Predominantly, the third molars, known as wisdom teeth, are the usual suspects of nonappearance. Nestled at the back of the mouth, these molars often go unnoticed when missing, as their absence rarely impacts daily oral functions.
The teeth next in line for this peculiar pattern of absence are the upper lateral incisors, which reside just beside the central front teeth.
Additionally, the second premolars, which occupy the space between the canine teeth and the leading molars, are frequently on this missing roster.
Is Hypodontia Life-Threatening?
Hypodontia does not pose a direct threat to any patient’s life.
How Much Does Hypodontia Treatment Cost?
The expense of treating hypodontia fluctuates depending on your location—dental professionals in larger cities often demand higher fees reflective of their city-based practices.
Your preferred treatment plays a crucial role in determining costs. Options range from implants—which come with a heftier price tag—to bridges or braces.
Insurance coverage for hypodontia treatments can be a mixed bag, with some policies providing assistance and others excluding it, particularly for congenitally missing teeth.
Your orthodontist will outline the treatment suitable for your condition and its associated costs. Many dental offices also provide installment plans, allowing you to distribute the financial load over multiple months.
Don’t Let Hypodontia Stand in the Way of Your Perfect Smile!
Contact Loudoun Orthodontics if orthodontic care is the solution to your dental woes. Whether you want to learn more about the benefits of orthodontic care or have questions about the process, use our live chat or call (703) 858-0303 or send us a message through our Contact Us page to connect with our friendly staff today and book a complimentary orthodontic consultation!
Our office—located at 19465 Deerfield Ave. Suite 304 Lansdowne, VA 20176—proudly serves the Lansdowne, VA area. So, if you’re residing in Ashburn, Sterling, or Leesburg and are looking for one of the best orthodontists in Virginia, don’t hesitate to visit our office!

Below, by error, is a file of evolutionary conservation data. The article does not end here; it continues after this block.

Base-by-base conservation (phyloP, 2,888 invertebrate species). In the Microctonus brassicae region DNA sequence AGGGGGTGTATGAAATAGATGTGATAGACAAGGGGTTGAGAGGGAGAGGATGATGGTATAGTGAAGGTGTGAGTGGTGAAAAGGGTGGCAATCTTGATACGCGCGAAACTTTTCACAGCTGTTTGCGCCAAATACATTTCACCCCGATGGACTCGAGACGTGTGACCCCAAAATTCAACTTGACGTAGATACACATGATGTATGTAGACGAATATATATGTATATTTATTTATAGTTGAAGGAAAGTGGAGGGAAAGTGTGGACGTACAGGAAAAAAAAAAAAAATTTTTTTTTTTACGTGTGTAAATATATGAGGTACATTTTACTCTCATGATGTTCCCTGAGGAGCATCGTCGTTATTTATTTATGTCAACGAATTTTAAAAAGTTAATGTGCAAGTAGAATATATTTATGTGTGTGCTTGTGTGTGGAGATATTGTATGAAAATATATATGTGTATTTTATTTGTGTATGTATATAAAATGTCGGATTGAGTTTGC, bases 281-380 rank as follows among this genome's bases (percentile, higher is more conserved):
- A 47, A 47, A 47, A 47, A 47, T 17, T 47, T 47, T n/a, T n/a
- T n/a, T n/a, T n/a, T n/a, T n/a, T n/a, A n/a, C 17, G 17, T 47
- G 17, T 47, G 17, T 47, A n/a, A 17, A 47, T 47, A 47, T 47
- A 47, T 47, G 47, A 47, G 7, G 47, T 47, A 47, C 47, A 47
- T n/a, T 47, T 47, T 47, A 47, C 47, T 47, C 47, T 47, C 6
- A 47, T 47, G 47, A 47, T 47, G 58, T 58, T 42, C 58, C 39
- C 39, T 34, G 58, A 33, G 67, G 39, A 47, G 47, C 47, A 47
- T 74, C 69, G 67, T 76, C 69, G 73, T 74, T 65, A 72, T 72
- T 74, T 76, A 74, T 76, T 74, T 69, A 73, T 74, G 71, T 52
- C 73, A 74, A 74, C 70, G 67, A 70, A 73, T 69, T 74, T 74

We also invite you to keep up with our blog to get answers to many of the frequently asked questions about maintaining your perfect smile, and follow us on Facebook and Instagram to become a part of our smiling community!
- Al-Ani, Azza H., et al. “Hypodontia: An Update on Its Etiology, Classification, and Clinical Management.”BioMed Research International, vol. 2017, 2017, https://doi.org/10.1155/2017/9378325. Accessed 23 Sept. 2023.
- “Hypodontia…Your Child’s Missing Teeth Should Not Be a Problem: Elgin Il Pediatric Dentist.” Kids First Pediatric Dentistry, 22 Feb. 2023, kidsfirstpd.com/hypodontiayour-childs-missing-teeth-should-not-be-a-problem-elgin-il-pediatric-dentist/. Accessed 23 Sept. 2023.
- “Hypodontia (Missing Teeth): Causes & Treatment.” Cleveland Clinic, my.clevelandclinic.org/health/diseases/24192-hypodontia-missing-teeth. Accessed 23 Sept. 2023.
- “Hypodontia (Missing Teeth) – Kids Dental Plano and Carrollton – Dr. Jeff Holt.” Kids Dental Online – Plano & Carrollton, 13 Feb. 2019, www.kidsdentalonline.com/hypodontia-missing-teeth/. Accessed 23 Sept. 2023.
- What Is Hypodontia? Causes and Treatments for Missing Teeth, www.colgate.com/en-us/oral-health/mouth-and-teeth-anatomy/what-is-hypodontia-causes-and-treatments-for-missing-teeth. Accessed 23 Sept. 2023.
- “When You’re Missing Permanent Teeth.” When You Are Missing Permanent Teeth | Delta Dental, www.deltadental.com/us/en/protect-my-smile/oral-health-conditions/hypodontia-missing-permanent-teeth.html. Accessed 23 Sept. 2023.